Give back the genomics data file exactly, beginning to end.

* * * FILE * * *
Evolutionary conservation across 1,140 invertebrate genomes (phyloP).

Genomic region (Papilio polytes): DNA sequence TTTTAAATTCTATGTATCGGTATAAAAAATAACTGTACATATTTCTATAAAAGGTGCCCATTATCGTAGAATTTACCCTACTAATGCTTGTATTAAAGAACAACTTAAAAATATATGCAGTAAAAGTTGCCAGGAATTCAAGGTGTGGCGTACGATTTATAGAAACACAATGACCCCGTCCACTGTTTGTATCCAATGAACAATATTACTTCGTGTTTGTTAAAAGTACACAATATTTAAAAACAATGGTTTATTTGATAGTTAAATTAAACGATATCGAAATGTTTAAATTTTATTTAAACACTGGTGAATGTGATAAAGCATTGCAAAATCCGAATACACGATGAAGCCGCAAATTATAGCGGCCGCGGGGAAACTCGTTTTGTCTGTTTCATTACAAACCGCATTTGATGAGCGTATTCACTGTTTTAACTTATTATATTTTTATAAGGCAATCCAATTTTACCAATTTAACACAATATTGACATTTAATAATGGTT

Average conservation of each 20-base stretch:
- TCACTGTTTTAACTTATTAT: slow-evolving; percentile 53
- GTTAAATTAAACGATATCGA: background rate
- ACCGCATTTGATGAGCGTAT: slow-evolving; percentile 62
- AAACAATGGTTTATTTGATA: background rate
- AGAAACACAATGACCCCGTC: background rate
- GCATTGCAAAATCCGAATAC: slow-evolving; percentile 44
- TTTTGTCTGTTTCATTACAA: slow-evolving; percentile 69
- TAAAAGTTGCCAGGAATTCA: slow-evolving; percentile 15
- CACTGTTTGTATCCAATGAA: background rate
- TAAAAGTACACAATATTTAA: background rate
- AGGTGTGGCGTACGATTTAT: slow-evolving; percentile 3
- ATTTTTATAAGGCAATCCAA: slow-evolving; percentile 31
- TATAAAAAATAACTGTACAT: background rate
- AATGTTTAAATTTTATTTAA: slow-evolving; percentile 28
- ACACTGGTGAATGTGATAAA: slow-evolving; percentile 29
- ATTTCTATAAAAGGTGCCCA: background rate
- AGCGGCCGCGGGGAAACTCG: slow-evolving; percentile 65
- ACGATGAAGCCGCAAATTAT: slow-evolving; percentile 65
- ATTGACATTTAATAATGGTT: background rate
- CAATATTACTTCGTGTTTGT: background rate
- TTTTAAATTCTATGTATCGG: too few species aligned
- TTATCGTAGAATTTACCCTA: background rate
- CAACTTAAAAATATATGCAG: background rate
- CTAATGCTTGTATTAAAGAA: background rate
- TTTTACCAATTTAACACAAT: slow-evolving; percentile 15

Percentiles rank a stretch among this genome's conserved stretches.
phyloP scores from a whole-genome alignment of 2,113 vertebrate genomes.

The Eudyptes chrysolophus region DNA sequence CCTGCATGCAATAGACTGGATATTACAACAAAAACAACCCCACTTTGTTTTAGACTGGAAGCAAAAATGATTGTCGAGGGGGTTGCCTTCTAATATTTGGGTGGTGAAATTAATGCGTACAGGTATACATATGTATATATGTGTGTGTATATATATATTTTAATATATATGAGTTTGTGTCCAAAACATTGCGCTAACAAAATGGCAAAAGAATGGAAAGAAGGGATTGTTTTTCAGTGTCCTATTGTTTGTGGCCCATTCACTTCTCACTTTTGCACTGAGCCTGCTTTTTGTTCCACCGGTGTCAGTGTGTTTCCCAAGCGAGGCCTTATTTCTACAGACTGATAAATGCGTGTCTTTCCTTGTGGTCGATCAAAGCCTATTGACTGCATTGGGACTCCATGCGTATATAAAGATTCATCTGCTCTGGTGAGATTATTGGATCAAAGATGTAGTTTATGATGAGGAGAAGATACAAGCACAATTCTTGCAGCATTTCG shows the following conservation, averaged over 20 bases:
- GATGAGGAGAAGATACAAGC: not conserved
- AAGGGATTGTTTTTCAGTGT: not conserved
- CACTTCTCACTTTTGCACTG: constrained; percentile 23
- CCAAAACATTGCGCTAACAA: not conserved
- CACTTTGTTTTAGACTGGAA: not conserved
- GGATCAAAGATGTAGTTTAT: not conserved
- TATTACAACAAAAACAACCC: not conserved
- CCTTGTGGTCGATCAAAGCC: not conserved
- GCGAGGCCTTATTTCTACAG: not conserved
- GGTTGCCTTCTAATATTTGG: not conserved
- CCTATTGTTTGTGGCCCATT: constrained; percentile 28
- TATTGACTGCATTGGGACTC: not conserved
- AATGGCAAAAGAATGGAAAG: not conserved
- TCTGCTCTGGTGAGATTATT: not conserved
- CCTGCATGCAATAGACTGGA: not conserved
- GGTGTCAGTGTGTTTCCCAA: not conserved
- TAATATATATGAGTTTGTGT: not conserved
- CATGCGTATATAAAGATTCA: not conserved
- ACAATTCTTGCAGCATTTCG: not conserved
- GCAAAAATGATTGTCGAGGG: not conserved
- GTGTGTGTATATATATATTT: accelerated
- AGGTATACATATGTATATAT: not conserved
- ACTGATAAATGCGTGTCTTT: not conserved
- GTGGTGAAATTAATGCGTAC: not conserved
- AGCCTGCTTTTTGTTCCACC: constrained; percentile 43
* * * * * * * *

Evolutionary conservation across 1,140 invertebrate genomes (phyloP).

Genomic region (Papilio polytes): DNA sequence TTTTAAATTCTATGTATCGGTATAAAAAATAACTGTACATATTTCTATAAAAGGTGCCCATTATCGTAGAATTTACCCTACTAATGCTTGTATTAAAGAACAACTTAAAAATATATGCAGTAAAAGTTGCCAGGAATTCAAGGTGTGGCGTACGATTTATAGAAACACAATGACCCCGTCCACTGTTTGTATCCAATGAACAATATTACTTCGTGTTTGTTAAAAGTACACAATATTTAAAAACAATGGTTTATTTGATAGTTAAATTAAACGATATCGAAATGTTTAAATTTTATTTAAACACTGGTGAATGTGATAAAGCATTGCAAAATCCGAATACACGATGAAGCCGCAAATTATAGCGGCCGCGGGGAAACTCGTTTTGTCTGTTTCATTACAAACCGCATTTGATGAGCGTATTCACTGTTTTAACTTATTATATTTTTATAAGGCAATCCAATTTTACCAATTTAACACAATATTGACATTTAATAATGGTT

Average conservation of each 20-base stretch:
- TCACTGTTTTAACTTATTAT: slow-evolving; percentile 53
- GTTAAATTAAACGATATCGA: background rate
- ACCGCATTTGATGAGCGTAT: slow-evolving; percentile 62
- AAACAATGGTTTATTTGATA: background rate
- AGAAACACAATGACCCCGTC: background rate
- GCATTGCAAAATCCGAATAC: slow-evolving; percentile 44
- TTTTGTCTGTTTCATTACAA: slow-evolving; percentile 69
- TAAAAGTTGCCAGGAATTCA: slow-evolving; percentile 15
- CACTGTTTGTATCCAATGAA: background rate
- TAAAAGTACACAATATTTAA: background rate
- AGGTGTGGCGTACGATTTAT: slow-evolving; percentile 3
- ATTTTTATAAGGCAATCCAA: slow-evolving; percentile 31
- TATAAAAAATAACTGTACAT: background rate
- AATGTTTAAATTTTATTTAA: slow-evolving; percentile 28
- ACACTGGTGAATGTGATAAA: slow-evolving; percentile 29
- ATTTCTATAAAAGGTGCCCA: background rate
- AGCGGCCGCGGGGAAACTCG: slow-evolving; percentile 65
- ACGATGAAGCCGCAAATTAT: slow-evolving; percentile 65
- ATTGACATTTAATAATGGTT: background rate
- CAATATTACTTCGTGTTTGT: background rate
- TTTTAAATTCTATGTATCGG: too few species aligned
- TTATCGTAGAATTTACCCTA: background rate
- CAACTTAAAAATATATGCAG: background rate
- CTAATGCTTGTATTAAAGAA: background rate
- TTTTACCAATTTAACACAAT: slow-evolving; percentile 15

Percentiles rank a stretch among this genome's conserved stretches.
phyloP scores from a whole-genome alignment of 2,113 vertebrate genomes.

The Eudyptes chrysolophus region DNA sequence CCTGCATGCAATAGACTGGATATTACAACAAAAACAACCCCACTTTGTTTTAGACTGGAAGCAAAAATGATTGTCGAGGGGGTTGCCTTCTAATATTTGGGTGGTGAAATTAATGCGTACAGGTATACATATGTATATATGTGTGTGTATATATATATTTTAATATATATGAGTTTGTGTCCAAAACATTGCGCTAACAAAATGGCAAAAGAATGGAAAGAAGGGATTGTTTTTCAGTGTCCTATTGTTTGTGGCCCATTCACTTCTCACTTTTGCACTGAGCCTGCTTTTTGTTCCACCGGTGTCAGTGTGTTTCCCAAGCGAGGCCTTATTTCTACAGACTGATAAATGCGTGTCTTTCCTTGTGGTCGATCAAAGCCTATTGACTGCATTGGGACTCCATGCGTATATAAAGATTCATCTGCTCTGGTGAGATTATTGGATCAAAGATGTAGTTTATGATGAGGAGAAGATACAAGCACAATTCTTGCAGCATTTCG shows the following conservation, averaged over 20 bases:
- GATGAGGAGAAGATACAAGC: not conserved
- AAGGGATTGTTTTTCAGTGT: not conserved
- CACTTCTCACTTTTGCACTG: constrained; percentile 23
- CCAAAACATTGCGCTAACAA: not conserved
- CACTTTGTTTTAGACTGGAA: not conserved
- GGATCAAAGATGTAGTTTAT: not conserved
- TATTACAACAAAAACAACCC: not conserved
- CCTTGTGGTCGATCAAAGCC: not conserved
- GCGAGGCCTTATTTCTACAG: not conserved
- GGTTGCCTTCTAATATTTGG: not conserved
- CCTATTGTTTGTGGCCCATT: constrained; percentile 28
- TATTGACTGCATTGGGACTC: not conserved
- AATGGCAAAAGAATGGAAAG: not conserved
- TCTGCTCTGGTGAGATTATT: not conserved
- CCTGCATGCAATAGACTGGA: not conserved
- GGTGTCAGTGTGTTTCCCAA: not conserved
- TAATATATATGAGTTTGTGT: not conserved
- CATGCGTATATAAAGATTCA: not conserved
- ACAATTCTTGCAGCATTTCG: not conserved
- GCAAAAATGATTGTCGAGGG: not conserved
- GTGTGTGTATATATATATTT: accelerated
- AGGTATACATATGTATATAT: not conserved
- ACTGATAAATGCGTGTCTTT: not conserved
- GTGGTGAAATTAATGCGTAC: not conserved
- AGCCTGCTTTTTGTTCCACC: constrained; percentile 43